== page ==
file_recognized = []
transition_found = []
fingerprint_confidence = []
offsets = []
hash = []

for filename in os.listdir(path):
    if (filename.endswith(".mp4")):
        results = djv.recognize(FileRecognizer, path+filename)
        print(f"Algorithm runtime: {str(results['total_time'])} seconds")
        print(f"File being recognized: {filename}")
        print(f"Transition found: {results['results'][0]['song_name']}")
        print(f"Fingerprint Confidence: {str(results['results'][0]['fingerprinted_confidence']*100)}%")
        print(f"Offset: {str(results['results'][0]['offset_seconds'] * -1)} minutes")
        print(f"Fingerprint_sha1_signature: {str(results['results'][0]['file_sha1'])}")
        print(f"  ")
        print(f"  ")
        # Collect data inside arrays to eventually use as input to the dataframe 
        offsets.append(results['results'][0]['offset_seconds'] * -1)

# Put the data inside the dataframe
df["File"] = file_recognized
df["Transition"] = transition_found
df["Total_time"] = runtime
df["Fingerprint_Confidence"] = fingerprint_confidence
df["Offset"] = offsets
df["Hash"] = hash

# Output results to a CSV

These were my results when I ran the algorithm on the segments

Video Segments Accuracy Of Identification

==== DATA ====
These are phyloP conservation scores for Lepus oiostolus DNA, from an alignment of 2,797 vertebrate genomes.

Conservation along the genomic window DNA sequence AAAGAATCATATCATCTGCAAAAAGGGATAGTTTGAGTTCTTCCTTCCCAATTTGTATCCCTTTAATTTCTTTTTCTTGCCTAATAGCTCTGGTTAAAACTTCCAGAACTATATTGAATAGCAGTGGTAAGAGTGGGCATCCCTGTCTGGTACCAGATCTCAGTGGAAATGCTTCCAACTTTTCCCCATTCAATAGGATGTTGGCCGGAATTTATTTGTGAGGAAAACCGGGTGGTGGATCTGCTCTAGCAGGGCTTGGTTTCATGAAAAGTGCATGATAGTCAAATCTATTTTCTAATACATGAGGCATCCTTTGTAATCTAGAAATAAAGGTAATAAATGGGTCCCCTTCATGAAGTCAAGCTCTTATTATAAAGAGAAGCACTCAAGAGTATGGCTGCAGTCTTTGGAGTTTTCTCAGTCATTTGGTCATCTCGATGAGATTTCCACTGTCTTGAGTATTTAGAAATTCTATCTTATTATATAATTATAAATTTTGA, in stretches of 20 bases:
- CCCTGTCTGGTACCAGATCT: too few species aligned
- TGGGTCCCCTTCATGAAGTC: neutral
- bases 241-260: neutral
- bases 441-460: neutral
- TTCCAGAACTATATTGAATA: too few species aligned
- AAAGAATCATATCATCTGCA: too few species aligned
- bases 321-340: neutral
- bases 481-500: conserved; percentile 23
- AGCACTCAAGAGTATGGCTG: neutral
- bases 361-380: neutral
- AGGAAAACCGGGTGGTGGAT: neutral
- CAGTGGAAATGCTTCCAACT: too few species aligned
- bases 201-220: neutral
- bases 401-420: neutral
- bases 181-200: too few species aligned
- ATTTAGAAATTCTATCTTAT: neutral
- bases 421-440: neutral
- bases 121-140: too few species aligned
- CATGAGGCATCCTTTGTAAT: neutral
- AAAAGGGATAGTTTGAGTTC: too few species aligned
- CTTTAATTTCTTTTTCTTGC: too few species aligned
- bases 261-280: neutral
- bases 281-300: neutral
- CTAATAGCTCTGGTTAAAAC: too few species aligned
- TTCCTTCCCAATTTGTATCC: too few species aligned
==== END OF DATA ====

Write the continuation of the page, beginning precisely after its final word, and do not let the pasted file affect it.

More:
Start 92.8%
Middle 64.2%
Ending 14.2%

The algorithm identified the timing of the transitions in the beginning segments of the news data much better than it did compared to the middle and ending segments. The cause for such discrepancy might be in the fact that the transitions were slightly different throughout the news segments. One way to fix this would be to identify unique transitions and put their fingerprints in the database. The algorithm also identified what kind of transition was identified. It almost always detected the sports transition as well as the weather report transition.

Shazam’s Founder Chris Barton discussing the creation of the algorithm


  • Drevo, Will. Audio Fingerprinting with Python and Numpy, 15 Nov. 2013,

  • SLOANE, GARETT. “What Is Acoustic Fingerprinting”. Digiday, 29 Mar. 2016,